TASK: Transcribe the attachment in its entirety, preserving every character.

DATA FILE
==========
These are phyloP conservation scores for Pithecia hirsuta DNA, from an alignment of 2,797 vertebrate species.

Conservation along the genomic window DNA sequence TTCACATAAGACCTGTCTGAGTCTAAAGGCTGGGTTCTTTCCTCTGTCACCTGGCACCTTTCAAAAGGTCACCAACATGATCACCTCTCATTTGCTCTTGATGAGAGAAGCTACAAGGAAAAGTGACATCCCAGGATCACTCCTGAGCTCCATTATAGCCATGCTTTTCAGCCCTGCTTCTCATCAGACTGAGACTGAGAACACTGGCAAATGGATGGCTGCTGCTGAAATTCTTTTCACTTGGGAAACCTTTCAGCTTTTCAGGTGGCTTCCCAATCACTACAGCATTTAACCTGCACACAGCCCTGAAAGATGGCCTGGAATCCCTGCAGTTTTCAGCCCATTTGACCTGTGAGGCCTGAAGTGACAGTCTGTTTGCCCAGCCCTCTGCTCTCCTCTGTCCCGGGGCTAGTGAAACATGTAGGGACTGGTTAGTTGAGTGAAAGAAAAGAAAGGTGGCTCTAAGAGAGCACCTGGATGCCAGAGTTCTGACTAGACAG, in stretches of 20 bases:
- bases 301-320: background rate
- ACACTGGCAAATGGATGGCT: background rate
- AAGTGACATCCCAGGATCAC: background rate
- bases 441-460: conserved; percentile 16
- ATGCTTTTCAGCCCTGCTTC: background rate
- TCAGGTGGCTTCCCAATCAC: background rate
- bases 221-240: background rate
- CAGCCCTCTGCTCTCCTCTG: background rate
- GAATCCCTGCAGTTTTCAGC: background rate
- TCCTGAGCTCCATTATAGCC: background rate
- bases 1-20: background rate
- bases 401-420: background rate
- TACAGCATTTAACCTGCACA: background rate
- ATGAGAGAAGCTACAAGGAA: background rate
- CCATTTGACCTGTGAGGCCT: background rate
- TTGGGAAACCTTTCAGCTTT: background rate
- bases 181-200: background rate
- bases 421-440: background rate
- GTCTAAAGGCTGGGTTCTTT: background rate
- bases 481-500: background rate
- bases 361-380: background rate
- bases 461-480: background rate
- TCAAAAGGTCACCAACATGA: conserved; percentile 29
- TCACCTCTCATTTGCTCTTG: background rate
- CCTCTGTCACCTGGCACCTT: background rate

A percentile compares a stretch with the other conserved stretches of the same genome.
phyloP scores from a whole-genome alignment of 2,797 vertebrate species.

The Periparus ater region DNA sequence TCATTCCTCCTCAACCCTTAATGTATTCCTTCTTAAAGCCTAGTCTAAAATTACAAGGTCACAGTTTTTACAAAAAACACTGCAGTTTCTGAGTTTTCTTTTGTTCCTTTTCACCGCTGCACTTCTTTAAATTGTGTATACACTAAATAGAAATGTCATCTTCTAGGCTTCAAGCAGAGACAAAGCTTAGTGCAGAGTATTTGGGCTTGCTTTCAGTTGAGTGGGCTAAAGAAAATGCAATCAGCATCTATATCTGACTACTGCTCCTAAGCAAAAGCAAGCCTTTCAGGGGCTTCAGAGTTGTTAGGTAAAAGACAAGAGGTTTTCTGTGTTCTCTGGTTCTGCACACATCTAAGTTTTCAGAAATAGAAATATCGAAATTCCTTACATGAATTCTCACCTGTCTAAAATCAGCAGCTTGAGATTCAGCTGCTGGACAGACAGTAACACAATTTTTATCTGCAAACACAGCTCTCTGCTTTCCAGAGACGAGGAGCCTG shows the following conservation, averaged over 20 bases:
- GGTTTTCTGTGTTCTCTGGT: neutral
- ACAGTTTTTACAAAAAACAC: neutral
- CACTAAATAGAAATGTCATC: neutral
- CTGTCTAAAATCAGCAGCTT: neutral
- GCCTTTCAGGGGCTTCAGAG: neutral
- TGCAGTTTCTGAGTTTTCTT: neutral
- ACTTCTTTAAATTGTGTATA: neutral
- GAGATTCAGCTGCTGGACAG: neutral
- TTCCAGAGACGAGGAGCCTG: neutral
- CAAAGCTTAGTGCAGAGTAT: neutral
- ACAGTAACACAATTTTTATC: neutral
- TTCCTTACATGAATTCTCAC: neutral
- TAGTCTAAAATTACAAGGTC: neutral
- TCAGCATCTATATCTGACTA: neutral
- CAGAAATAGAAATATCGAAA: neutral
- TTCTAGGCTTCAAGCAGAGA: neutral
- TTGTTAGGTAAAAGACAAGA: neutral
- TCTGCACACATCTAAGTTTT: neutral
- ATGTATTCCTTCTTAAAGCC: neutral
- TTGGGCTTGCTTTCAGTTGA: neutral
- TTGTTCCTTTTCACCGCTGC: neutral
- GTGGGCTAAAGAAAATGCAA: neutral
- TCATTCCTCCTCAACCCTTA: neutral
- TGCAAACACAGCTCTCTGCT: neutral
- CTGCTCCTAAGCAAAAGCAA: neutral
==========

These are phyloP conservation scores for Pithecia hirsuta DNA, from an alignment of 2,797 vertebrate species.

Conservation along the genomic window DNA sequence TTCACATAAGACCTGTCTGAGTCTAAAGGCTGGGTTCTTTCCTCTGTCACCTGGCACCTTTCAAAAGGTCACCAACATGATCACCTCTCATTTGCTCTTGATGAGAGAAGCTACAAGGAAAAGTGACATCCCAGGATCACTCCTGAGCTCCATTATAGCCATGCTTTTCAGCCCTGCTTCTCATCAGACTGAGACTGAGAACACTGGCAAATGGATGGCTGCTGCTGAAATTCTTTTCACTTGGGAAACCTTTCAGCTTTTCAGGTGGCTTCCCAATCACTACAGCATTTAACCTGCACACAGCCCTGAAAGATGGCCTGGAATCCCTGCAGTTTTCAGCCCATTTGACCTGTGAGGCCTGAAGTGACAGTCTGTTTGCCCAGCCCTCTGCTCTCCTCTGTCCCGGGGCTAGTGAAACATGTAGGGACTGGTTAGTTGAGTGAAAGAAAAGAAAGGTGGCTCTAAGAGAGCACCTGGATGCCAGAGTTCTGACTAGACAG, in stretches of 20 bases:
- bases 301-320: background rate
- ACACTGGCAAATGGATGGCT: background rate
- AAGTGACATCCCAGGATCAC: background rate
- bases 441-460: conserved; percentile 16
- ATGCTTTTCAGCCCTGCTTC: background rate
- TCAGGTGGCTTCCCAATCAC: background rate
- bases 221-240: background rate
- CAGCCCTCTGCTCTCCTCTG: background rate
- GAATCCCTGCAGTTTTCAGC: background rate
- TCCTGAGCTCCATTATAGCC: background rate
- bases 1-20: background rate
- bases 401-420: background rate
- TACAGCATTTAACCTGCACA: background rate
- ATGAGAGAAGCTACAAGGAA: background rate
- CCATTTGACCTGTGAGGCCT: background rate
- TTGGGAAACCTTTCAGCTTT: background rate
- bases 181-200: background rate
- bases 421-440: background rate
- GTCTAAAGGCTGGGTTCTTT: background rate
- bases 481-500: background rate
- bases 361-380: background rate
- bases 461-480: background rate
- TCAAAAGGTCACCAACATGA: conserved; percentile 29
- TCACCTCTCATTTGCTCTTG: background rate
- CCTCTGTCACCTGGCACCTT: background rate

A percentile compares a stretch with the other conserved stretches of the same genome.
phyloP scores from a whole-genome alignment of 2,797 vertebrate species.

The Periparus ater region DNA sequence TCATTCCTCCTCAACCCTTAATGTATTCCTTCTTAAAGCCTAGTCTAAAATTACAAGGTCACAGTTTTTACAAAAAACACTGCAGTTTCTGAGTTTTCTTTTGTTCCTTTTCACCGCTGCACTTCTTTAAATTGTGTATACACTAAATAGAAATGTCATCTTCTAGGCTTCAAGCAGAGACAAAGCTTAGTGCAGAGTATTTGGGCTTGCTTTCAGTTGAGTGGGCTAAAGAAAATGCAATCAGCATCTATATCTGACTACTGCTCCTAAGCAAAAGCAAGCCTTTCAGGGGCTTCAGAGTTGTTAGGTAAAAGACAAGAGGTTTTCTGTGTTCTCTGGTTCTGCACACATCTAAGTTTTCAGAAATAGAAATATCGAAATTCCTTACATGAATTCTCACCTGTCTAAAATCAGCAGCTTGAGATTCAGCTGCTGGACAGACAGTAACACAATTTTTATCTGCAAACACAGCTCTCTGCTTTCCAGAGACGAGGAGCCTG shows the following conservation, averaged over 20 bases:
- GGTTTTCTGTGTTCTCTGGT: neutral
- ACAGTTTTTACAAAAAACAC: neutral
- CACTAAATAGAAATGTCATC: neutral
- CTGTCTAAAATCAGCAGCTT: neutral
- GCCTTTCAGGGGCTTCAGAG: neutral
- TGCAGTTTCTGAGTTTTCTT: neutral
- ACTTCTTTAAATTGTGTATA: neutral
- GAGATTCAGCTGCTGGACAG: neutral
- TTCCAGAGACGAGGAGCCTG: neutral
- CAAAGCTTAGTGCAGAGTAT: neutral
- ACAGTAACACAATTTTTATC: neutral
- TTCCTTACATGAATTCTCAC: neutral
- TAGTCTAAAATTACAAGGTC: neutral
- TCAGCATCTATATCTGACTA: neutral
- CAGAAATAGAAATATCGAAA: neutral
- TTCTAGGCTTCAAGCAGAGA: neutral
- TTGTTAGGTAAAAGACAAGA: neutral
- TCTGCACACATCTAAGTTTT: neutral
- ATGTATTCCTTCTTAAAGCC: neutral
- TTGGGCTTGCTTTCAGTTGA: neutral
- TTGTTCCTTTTCACCGCTGC: neutral
- GTGGGCTAAAGAAAATGCAA: neutral
- TCATTCCTCCTCAACCCTTA: neutral
- TGCAAACACAGCTCTCTGCT: neutral
- CTGCTCCTAAGCAAAAGCAA: neutral